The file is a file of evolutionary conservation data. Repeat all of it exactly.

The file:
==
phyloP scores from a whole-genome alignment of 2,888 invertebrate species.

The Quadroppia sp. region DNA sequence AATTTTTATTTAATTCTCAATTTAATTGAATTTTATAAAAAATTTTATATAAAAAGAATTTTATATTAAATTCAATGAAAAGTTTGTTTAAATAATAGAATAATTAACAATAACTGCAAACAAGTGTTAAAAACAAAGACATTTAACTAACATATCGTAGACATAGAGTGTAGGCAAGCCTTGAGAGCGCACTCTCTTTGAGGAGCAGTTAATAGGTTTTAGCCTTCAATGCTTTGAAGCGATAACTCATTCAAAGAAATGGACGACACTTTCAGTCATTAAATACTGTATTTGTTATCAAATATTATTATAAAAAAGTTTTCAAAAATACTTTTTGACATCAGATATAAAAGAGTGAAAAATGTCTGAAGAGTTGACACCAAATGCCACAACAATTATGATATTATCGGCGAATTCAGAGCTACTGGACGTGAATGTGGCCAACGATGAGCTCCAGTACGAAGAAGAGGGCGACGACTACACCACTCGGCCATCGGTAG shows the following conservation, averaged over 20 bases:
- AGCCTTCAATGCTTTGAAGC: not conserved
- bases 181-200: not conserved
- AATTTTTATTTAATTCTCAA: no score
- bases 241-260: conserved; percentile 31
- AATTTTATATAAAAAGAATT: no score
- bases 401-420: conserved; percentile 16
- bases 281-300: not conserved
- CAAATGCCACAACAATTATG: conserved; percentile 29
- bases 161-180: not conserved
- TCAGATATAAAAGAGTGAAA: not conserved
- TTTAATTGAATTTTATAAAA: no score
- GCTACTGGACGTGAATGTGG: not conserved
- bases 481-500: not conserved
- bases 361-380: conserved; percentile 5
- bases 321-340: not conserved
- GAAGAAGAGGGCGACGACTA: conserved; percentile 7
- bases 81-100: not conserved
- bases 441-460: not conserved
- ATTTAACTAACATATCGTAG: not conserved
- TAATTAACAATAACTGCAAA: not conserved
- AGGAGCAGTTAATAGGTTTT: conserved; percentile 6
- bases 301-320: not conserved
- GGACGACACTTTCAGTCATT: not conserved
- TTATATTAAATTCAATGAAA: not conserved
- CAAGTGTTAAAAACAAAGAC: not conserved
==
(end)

phyloP scores from a whole-genome alignment of 2,888 invertebrate species.

The Quadroppia sp. region DNA sequence AATTTTTATTTAATTCTCAATTTAATTGAATTTTATAAAAAATTTTATATAAAAAGAATTTTATATTAAATTCAATGAAAAGTTTGTTTAAATAATAGAATAATTAACAATAACTGCAAACAAGTGTTAAAAACAAAGACATTTAACTAACATATCGTAGACATAGAGTGTAGGCAAGCCTTGAGAGCGCACTCTCTTTGAGGAGCAGTTAATAGGTTTTAGCCTTCAATGCTTTGAAGCGATAACTCATTCAAAGAAATGGACGACACTTTCAGTCATTAAATACTGTATTTGTTATCAAATATTATTATAAAAAAGTTTTCAAAAATACTTTTTGACATCAGATATAAAAGAGTGAAAAATGTCTGAAGAGTTGACACCAAATGCCACAACAATTATGATATTATCGGCGAATTCAGAGCTACTGGACGTGAATGTGGCCAACGATGAGCTCCAGTACGAAGAAGAGGGCGACGACTACACCACTCGGCCATCGGTAG shows the following conservation, averaged over 20 bases:
- AGCCTTCAATGCTTTGAAGC: not conserved
- bases 181-200: not conserved
- AATTTTTATTTAATTCTCAA: no score
- bases 241-260: conserved; percentile 31
- AATTTTATATAAAAAGAATT: no score
- bases 401-420: conserved; percentile 16
- bases 281-300: not conserved
- CAAATGCCACAACAATTATG: conserved; percentile 29
- bases 161-180: not conserved
- TCAGATATAAAAGAGTGAAA: not conserved
- TTTAATTGAATTTTATAAAA: no score
- GCTACTGGACGTGAATGTGG: not conserved
- bases 481-500: not conserved
- bases 361-380: conserved; percentile 5
- bases 321-340: not conserved
- GAAGAAGAGGGCGACGACTA: conserved; percentile 7
- bases 81-100: not conserved
- bases 441-460: not conserved
- ATTTAACTAACATATCGTAG: not conserved
- TAATTAACAATAACTGCAAA: not conserved
- AGGAGCAGTTAATAGGTTTT: conserved; percentile 6
- bases 301-320: not conserved
- GGACGACACTTTCAGTCATT: not conserved
- TTATATTAAATTCAATGAAA: not conserved
- CAAGTGTTAAAAACAAAGAC: not conserved